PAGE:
What happened next was perhaps the most impressive moment of Eubank's career, and undoubtedly the most pivotal of Watson's life. Without hesitation, Eubank rose to his feet. He walked calmly towards Watson, nothing about his stride suggesting that this was for a world title, and struck him with a brutal right-hand uppercut that sent the challenger sprawling. His head rebounded viciously off the second rope; the bell rang just as he clambered to his feet.
Watson was disorientated and stumbled back to his corner with the help of his team. As he walked out for the 12th and final round, Watson gestured towards his opponent with his glove, a "bring it on" motion to confirm that he was still game. But the round began with an unsteady Watson forced to the corner, where he received a flurry of blows from Eubank and could offer nothing in return. Referee Roy Francis stepped between the pair and brought the fight to a close. In an incredible late show, Eubank had won.
While the victor stumbled away in groggy celebration, Watson's condition was worsening. He lay on the canvas surrounded by a growing number of concerned onlookers; Eubank could not have seen Watson, head resting on a briefcase, as he spoke in praise of his opponent to ITV. Watson was in no condition to speak. He had suffered a bleed on his brain and was losing consciousness, but the ringside provisions were inadequate: there was no emergency resuscitation equipment, and he was carried out on a stretcher to a waiting ambulance. This also didn't possess the necessary equipment, and to compound the situation he was taken to a hospital that lacked adequate head trauma specialists. After being resuscitated, Watson was transferred to Barts Hospital in Middlesex. He was operated on by neurosurgeon Peter Hamlyn, who would later recall: "[Michael] spent longer on the edge between life and death than anybody I've ever met."
Watson required six operations and spent 40 days in a coma. When he emerged, he remained in intensive care and began the agonising battle to regain some semblance of his former mobility. He later described this experience as "[waking] up in a different body." The severity of his injuries were attributed to the British Boxing Board of Control (BBBoC), which was found to be "in breach of its duty" to Watson. Had there been adequate resuscitation equipment ringside, it is believed his injuries would have been considerably less serious. He was awarded £1 million in compensation, later reduced to £400,000.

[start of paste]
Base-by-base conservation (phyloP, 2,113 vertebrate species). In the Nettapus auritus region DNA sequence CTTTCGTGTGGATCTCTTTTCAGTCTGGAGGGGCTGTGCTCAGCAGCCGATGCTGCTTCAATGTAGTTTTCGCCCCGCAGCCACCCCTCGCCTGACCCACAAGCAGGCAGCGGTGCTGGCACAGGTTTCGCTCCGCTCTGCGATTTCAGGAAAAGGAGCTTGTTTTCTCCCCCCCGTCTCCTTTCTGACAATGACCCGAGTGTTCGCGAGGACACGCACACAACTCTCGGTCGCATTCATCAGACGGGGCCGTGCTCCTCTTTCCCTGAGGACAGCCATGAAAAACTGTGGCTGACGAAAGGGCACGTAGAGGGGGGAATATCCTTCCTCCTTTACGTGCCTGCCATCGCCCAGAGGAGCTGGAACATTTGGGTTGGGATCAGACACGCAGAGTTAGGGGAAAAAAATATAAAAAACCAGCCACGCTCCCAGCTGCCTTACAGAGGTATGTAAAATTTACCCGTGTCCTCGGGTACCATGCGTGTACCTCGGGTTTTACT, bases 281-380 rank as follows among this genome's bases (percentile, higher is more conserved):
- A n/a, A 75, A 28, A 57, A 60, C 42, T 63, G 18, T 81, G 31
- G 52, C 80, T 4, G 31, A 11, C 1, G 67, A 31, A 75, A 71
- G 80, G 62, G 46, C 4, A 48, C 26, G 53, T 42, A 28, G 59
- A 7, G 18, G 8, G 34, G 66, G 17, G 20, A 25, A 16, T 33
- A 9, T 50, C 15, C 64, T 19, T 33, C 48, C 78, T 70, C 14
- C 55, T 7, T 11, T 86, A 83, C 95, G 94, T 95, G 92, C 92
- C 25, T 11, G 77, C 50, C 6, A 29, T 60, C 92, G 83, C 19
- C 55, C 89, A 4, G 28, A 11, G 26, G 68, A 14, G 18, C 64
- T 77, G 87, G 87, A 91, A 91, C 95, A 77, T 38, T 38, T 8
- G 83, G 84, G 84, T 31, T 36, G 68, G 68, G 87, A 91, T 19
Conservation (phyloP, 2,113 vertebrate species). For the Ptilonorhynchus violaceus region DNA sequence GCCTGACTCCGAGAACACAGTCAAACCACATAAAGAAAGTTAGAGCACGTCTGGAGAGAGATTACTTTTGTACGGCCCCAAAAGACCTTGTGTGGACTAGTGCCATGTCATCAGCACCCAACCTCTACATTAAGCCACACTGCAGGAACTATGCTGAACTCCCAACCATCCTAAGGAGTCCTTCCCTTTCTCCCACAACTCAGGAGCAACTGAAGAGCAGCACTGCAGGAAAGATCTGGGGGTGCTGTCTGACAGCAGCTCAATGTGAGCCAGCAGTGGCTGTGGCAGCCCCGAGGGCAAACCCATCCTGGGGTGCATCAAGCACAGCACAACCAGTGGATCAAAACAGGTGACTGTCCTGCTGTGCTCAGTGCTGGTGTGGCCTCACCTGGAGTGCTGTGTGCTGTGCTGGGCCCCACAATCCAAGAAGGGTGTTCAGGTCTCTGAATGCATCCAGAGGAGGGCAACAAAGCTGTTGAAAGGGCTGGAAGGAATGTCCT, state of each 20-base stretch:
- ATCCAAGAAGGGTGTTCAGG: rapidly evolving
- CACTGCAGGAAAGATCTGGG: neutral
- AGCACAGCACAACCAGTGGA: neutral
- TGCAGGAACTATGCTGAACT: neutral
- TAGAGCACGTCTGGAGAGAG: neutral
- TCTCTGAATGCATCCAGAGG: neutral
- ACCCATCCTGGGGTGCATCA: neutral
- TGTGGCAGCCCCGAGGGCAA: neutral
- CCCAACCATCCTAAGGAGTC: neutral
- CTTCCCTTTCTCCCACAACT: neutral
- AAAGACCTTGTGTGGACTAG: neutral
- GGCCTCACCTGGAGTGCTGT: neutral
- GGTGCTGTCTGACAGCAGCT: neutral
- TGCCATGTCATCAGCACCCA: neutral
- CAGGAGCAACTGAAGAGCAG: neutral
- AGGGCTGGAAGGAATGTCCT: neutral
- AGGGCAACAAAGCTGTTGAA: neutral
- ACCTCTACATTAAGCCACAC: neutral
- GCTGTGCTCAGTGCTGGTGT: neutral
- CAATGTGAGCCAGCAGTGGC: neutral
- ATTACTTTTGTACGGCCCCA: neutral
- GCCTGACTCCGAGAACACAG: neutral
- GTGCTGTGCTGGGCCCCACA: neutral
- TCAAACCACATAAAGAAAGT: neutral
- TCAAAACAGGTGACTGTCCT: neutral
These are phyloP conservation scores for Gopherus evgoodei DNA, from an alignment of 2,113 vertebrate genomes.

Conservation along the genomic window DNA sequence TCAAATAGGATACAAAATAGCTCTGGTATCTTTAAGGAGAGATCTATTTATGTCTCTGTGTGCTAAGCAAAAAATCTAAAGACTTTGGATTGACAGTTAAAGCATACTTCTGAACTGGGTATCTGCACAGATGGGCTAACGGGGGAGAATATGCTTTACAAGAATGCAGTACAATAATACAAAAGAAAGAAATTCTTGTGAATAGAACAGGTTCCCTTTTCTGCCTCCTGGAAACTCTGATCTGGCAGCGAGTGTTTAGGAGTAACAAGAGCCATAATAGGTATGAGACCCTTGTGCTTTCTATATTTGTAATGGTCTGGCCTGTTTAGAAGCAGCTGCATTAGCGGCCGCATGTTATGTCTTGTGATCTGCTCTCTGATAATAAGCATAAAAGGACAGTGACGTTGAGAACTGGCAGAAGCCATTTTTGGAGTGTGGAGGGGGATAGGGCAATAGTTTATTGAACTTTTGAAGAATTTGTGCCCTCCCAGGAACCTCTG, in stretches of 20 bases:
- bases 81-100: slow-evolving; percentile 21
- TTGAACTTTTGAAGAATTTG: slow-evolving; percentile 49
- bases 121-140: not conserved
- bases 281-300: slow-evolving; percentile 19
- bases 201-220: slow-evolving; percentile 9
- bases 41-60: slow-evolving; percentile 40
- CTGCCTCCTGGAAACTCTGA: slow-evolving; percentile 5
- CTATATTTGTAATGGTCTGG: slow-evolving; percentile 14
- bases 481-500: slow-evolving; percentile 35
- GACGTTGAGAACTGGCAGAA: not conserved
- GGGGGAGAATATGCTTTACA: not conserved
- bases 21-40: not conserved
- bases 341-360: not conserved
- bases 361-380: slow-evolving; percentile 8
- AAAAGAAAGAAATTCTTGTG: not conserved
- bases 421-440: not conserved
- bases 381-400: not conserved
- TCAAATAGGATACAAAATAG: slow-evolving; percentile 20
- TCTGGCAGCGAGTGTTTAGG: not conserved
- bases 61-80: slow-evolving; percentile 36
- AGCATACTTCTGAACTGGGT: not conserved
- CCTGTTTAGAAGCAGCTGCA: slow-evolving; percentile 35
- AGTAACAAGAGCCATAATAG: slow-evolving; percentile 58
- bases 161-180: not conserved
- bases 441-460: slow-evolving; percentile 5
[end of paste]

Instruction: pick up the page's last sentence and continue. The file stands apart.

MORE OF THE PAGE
Initially, his outlook for the future was bleak. It was believed that he would never walk again, and he would need to learn to speak almost from scratch. When he appeared on the pitch before an Arsenal game in 1993, Watson appeared a profoundly changed man: confined to a wheelchair, his face bloated and eyes unfixed, he did not seem entirely certain of his surroundings. There was a fear that this was the life he would lead indefinitely.
But he has since recovered considerably. His speech remains impaired – talking requires more effort now than before the fight – but what he says is clear and comes from a well-organised mind. He can walk again, with difficulty, but to be doing so at all defies initial expectations. In 2003 he completed the London Marathon, walking in stints for six days. He crossed the finish line with Eubank and Hamlyn by his side.
What is most striking about Watson now compared with the figure he cut in 1993 is the smile that is almost permanently etched on his face. He is incredibly philosophical about what happened, even seeing positives in what he refers to as "the accident."
"What has happened to me has made me a better person," Watson said shortly after his 50th birthday. "I'm a lot stronger and it has changed my personality for the better. It's given me more love and concern for other people, especially the helpless."
For Eubank as well, the second Watson fight was a turning point. Though he would remain undefeated for another 15 bouts, he never possessed the same finishing power that he'd displayed in that fateful 11th-round uppercut. He seemed almost hesitant about delivering decisive blows, fearful that the dreadful events of September '91 might be repeated. More often than not, he won on judges' decisions.
But Watson bears no malice towards the man who threw the punch that changed him. "I didn't feel any anger toward him because it could have happened either way," he explains. "You have to let bygones be bygones. Getting angry won't correct the past."